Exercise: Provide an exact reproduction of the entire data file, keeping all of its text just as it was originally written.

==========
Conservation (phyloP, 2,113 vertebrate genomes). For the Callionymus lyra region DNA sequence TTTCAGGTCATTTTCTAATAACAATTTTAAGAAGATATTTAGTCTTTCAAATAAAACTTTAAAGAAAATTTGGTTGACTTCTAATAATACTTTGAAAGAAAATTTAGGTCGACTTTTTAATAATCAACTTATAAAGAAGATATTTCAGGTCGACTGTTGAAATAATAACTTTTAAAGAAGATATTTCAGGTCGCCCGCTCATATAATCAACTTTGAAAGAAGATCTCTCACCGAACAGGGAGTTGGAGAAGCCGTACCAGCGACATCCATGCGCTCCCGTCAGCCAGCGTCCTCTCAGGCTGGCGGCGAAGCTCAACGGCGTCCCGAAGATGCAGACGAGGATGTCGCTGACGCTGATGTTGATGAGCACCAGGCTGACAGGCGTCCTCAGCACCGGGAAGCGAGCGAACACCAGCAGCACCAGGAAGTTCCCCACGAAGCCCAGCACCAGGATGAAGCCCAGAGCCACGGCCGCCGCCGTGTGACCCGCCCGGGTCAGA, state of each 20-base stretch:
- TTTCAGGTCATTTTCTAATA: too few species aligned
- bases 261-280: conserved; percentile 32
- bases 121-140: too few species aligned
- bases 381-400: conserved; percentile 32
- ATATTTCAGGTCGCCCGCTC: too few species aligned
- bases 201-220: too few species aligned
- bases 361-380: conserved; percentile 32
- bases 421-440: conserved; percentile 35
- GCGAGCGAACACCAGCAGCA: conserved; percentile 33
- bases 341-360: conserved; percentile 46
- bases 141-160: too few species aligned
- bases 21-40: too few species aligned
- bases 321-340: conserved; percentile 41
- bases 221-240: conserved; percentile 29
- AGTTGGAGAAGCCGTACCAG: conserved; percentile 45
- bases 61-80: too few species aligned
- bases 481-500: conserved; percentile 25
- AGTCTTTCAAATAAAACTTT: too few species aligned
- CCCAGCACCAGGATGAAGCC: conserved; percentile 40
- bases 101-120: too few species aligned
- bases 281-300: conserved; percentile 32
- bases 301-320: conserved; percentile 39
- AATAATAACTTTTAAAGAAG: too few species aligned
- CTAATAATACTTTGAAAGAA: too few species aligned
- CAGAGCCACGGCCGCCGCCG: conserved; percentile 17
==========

Conservation (phyloP, 2,113 vertebrate genomes). For the Callionymus lyra region DNA sequence TTTCAGGTCATTTTCTAATAACAATTTTAAGAAGATATTTAGTCTTTCAAATAAAACTTTAAAGAAAATTTGGTTGACTTCTAATAATACTTTGAAAGAAAATTTAGGTCGACTTTTTAATAATCAACTTATAAAGAAGATATTTCAGGTCGACTGTTGAAATAATAACTTTTAAAGAAGATATTTCAGGTCGCCCGCTCATATAATCAACTTTGAAAGAAGATCTCTCACCGAACAGGGAGTTGGAGAAGCCGTACCAGCGACATCCATGCGCTCCCGTCAGCCAGCGTCCTCTCAGGCTGGCGGCGAAGCTCAACGGCGTCCCGAAGATGCAGACGAGGATGTCGCTGACGCTGATGTTGATGAGCACCAGGCTGACAGGCGTCCTCAGCACCGGGAAGCGAGCGAACACCAGCAGCACCAGGAAGTTCCCCACGAAGCCCAGCACCAGGATGAAGCCCAGAGCCACGGCCGCCGCCGTGTGACCCGCCCGGGTCAGA, state of each 20-base stretch:
- TTTCAGGTCATTTTCTAATA: too few species aligned
- bases 261-280: conserved; percentile 32
- bases 121-140: too few species aligned
- bases 381-400: conserved; percentile 32
- ATATTTCAGGTCGCCCGCTC: too few species aligned
- bases 201-220: too few species aligned
- bases 361-380: conserved; percentile 32
- bases 421-440: conserved; percentile 35
- GCGAGCGAACACCAGCAGCA: conserved; percentile 33
- bases 341-360: conserved; percentile 46
- bases 141-160: too few species aligned
- bases 21-40: too few species aligned
- bases 321-340: conserved; percentile 41
- bases 221-240: conserved; percentile 29
- AGTTGGAGAAGCCGTACCAG: conserved; percentile 45
- bases 61-80: too few species aligned
- bases 481-500: conserved; percentile 25
- AGTCTTTCAAATAAAACTTT: too few species aligned
- CCCAGCACCAGGATGAAGCC: conserved; percentile 40
- bases 101-120: too few species aligned
- bases 281-300: conserved; percentile 32
- bases 301-320: conserved; percentile 39
- AATAATAACTTTTAAAGAAG: too few species aligned
- CTAATAATACTTTGAAAGAA: too few species aligned
- CAGAGCCACGGCCGCCGCCG: conserved; percentile 17